The Buntline Hitch is a knot used for attaching a rope to an object. It is formed by passing the working end around an object, then making a clove hitch around the rope's standing part, taking care that the turns of the clove hitch progress towards the object rather than away from it. Secure and easily tied, the buntline hitch will jam when subjected to extreme loads. Given the knot's propensity to jam, it is often made in slipped form.
Usage: The buntline hitch is useful for attaching lines to rings, eyes, posts, rods, and railings where a compact and secure knot is required. The non-slipped form is appropriate for moderate loads or where the knot will not need to be untied often. If heavily loaded it can be difficult or impossible to untie without the aid of a marlinspike.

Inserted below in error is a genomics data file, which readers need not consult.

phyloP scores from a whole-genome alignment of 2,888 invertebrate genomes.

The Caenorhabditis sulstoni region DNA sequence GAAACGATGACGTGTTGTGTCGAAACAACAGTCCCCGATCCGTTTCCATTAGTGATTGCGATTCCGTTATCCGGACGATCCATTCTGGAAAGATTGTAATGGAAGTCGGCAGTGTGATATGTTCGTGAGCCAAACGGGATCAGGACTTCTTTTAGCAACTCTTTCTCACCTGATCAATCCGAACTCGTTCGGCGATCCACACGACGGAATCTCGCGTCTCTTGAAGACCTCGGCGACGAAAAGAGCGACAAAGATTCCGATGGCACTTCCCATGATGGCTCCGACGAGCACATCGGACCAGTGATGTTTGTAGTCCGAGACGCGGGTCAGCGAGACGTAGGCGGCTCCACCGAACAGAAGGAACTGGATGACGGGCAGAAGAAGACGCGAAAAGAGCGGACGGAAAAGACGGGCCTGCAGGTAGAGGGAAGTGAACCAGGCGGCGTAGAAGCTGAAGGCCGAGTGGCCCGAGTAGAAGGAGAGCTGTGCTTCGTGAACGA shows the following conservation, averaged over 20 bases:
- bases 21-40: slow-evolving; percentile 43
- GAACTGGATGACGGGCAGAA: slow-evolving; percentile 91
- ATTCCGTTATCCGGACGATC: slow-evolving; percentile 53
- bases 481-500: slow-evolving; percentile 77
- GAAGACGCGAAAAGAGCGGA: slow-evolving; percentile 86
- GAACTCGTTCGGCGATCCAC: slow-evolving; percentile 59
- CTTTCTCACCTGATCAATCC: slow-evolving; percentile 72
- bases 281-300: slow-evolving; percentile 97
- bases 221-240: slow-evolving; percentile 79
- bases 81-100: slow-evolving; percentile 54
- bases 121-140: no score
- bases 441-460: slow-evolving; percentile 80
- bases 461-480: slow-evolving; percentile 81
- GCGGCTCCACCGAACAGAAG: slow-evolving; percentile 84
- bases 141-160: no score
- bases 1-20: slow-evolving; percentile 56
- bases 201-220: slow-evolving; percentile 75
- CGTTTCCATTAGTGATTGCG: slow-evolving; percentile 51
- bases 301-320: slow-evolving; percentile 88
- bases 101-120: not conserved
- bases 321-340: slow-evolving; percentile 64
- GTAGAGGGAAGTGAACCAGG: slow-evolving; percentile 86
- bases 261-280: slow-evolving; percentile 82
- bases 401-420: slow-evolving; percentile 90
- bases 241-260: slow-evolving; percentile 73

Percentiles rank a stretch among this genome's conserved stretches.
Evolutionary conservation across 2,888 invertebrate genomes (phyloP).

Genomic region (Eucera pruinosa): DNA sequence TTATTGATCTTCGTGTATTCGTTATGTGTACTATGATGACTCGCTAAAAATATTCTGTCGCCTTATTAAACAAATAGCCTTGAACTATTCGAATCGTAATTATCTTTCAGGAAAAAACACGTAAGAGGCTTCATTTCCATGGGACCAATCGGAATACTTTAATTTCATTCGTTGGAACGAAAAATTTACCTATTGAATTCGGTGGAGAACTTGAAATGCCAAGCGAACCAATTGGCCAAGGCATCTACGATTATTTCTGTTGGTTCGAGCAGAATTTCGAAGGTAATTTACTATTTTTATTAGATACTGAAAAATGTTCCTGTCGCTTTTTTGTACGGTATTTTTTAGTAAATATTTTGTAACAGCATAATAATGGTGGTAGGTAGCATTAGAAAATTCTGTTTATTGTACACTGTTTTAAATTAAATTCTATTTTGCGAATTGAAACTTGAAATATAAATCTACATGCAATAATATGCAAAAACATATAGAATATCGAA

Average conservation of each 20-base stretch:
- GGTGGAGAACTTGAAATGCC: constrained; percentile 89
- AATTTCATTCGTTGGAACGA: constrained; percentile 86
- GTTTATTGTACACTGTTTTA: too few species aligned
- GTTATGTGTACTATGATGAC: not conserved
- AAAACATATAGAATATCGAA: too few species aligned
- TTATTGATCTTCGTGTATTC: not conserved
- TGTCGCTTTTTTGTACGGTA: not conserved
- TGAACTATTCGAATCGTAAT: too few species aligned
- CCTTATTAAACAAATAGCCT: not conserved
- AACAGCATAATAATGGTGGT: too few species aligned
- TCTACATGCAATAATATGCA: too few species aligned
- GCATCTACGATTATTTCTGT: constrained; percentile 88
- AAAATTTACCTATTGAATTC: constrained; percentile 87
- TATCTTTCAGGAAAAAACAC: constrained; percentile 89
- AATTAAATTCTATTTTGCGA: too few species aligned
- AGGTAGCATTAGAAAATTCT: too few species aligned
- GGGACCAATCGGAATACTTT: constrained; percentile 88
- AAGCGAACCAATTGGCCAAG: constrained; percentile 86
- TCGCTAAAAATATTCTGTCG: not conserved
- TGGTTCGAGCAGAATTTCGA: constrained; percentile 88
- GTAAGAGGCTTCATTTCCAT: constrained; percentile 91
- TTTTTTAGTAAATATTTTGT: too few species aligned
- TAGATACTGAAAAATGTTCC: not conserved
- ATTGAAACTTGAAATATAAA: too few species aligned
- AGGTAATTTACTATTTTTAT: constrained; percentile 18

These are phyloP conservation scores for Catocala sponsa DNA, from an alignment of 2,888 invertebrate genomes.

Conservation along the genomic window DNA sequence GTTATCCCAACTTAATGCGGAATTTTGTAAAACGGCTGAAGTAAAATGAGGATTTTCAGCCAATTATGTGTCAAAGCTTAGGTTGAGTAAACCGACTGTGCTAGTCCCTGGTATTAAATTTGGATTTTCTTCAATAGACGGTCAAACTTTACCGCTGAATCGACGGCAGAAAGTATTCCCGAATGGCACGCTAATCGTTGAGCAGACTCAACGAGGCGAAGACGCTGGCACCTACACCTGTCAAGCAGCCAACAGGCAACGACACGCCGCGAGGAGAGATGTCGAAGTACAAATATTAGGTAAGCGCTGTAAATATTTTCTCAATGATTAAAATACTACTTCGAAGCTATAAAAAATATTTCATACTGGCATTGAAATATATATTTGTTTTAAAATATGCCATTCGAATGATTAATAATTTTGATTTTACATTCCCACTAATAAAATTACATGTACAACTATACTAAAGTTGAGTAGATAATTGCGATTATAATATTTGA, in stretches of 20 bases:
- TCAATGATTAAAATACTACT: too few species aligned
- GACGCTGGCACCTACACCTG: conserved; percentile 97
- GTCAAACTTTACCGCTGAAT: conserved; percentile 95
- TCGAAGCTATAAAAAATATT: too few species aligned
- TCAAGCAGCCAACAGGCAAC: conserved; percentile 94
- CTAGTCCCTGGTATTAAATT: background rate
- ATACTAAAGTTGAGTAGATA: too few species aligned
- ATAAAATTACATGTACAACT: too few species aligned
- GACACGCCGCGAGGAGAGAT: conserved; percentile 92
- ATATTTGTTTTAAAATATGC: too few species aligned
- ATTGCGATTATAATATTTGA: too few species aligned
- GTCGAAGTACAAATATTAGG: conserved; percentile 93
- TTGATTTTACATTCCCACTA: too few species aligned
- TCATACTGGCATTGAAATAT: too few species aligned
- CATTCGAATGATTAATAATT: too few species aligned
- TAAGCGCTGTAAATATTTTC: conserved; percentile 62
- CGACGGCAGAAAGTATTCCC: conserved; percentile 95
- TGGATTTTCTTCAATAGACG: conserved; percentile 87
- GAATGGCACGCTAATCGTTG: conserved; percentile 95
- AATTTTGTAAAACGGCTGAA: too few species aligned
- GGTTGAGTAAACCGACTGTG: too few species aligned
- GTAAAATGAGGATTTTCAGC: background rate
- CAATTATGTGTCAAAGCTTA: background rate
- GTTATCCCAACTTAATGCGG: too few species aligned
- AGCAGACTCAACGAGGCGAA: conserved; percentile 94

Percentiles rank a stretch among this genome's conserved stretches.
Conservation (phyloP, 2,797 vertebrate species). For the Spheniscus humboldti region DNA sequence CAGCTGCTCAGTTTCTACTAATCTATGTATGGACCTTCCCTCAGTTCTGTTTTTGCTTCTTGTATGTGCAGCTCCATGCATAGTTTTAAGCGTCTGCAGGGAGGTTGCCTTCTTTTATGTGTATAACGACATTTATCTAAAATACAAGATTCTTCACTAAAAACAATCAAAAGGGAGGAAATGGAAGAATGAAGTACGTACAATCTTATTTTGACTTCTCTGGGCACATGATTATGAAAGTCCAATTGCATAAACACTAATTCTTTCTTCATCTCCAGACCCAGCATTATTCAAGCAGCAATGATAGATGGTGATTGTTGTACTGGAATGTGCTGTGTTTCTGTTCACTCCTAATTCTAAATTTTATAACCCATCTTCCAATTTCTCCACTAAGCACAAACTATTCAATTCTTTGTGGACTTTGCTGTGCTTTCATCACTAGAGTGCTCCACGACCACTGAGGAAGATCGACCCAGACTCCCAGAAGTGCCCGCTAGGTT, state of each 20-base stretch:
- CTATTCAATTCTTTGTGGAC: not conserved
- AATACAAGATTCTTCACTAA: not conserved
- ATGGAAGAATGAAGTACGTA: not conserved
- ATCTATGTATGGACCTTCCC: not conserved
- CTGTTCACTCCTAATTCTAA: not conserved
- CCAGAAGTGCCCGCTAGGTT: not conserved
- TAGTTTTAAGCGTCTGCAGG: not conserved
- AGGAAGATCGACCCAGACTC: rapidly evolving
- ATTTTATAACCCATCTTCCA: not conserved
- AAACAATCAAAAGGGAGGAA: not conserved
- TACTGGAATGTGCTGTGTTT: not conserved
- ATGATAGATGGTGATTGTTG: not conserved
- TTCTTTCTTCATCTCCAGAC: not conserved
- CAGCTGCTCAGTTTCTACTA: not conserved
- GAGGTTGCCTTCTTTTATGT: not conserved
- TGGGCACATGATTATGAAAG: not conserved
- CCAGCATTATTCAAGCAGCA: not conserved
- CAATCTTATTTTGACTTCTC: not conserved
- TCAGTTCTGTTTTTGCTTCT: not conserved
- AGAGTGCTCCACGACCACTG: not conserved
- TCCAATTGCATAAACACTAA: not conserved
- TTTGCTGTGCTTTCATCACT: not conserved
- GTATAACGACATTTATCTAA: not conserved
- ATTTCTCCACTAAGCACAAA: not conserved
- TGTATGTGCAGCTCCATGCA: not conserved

The slipped form is more versatile and convenient when a secure temporary hitch is needed. For example, the slipped buntline hitch is an excellent choice to fasten a line to one side of a vehicle's luggage rack, with a trucker's hitch being used on the other side to tension the line over a load placed between them.
The buntline hitch is the same knot as the four-in-hand knot used for neckties. When it is made in flat material in the manner used to fasten a necktie, the working end is brought more parallel to the standing part during tightening than generally seen when made in cylindrical cordage for load-bearing purposes.
Security While the buntline hitch is considered a secure knot, the turns of the clove hitch must progress towards the object, otherwise the much less secure two half-hitches will result. Although not generally required, a round turn can first be made around the object causing the buntline hitch to be even less prone to slipping.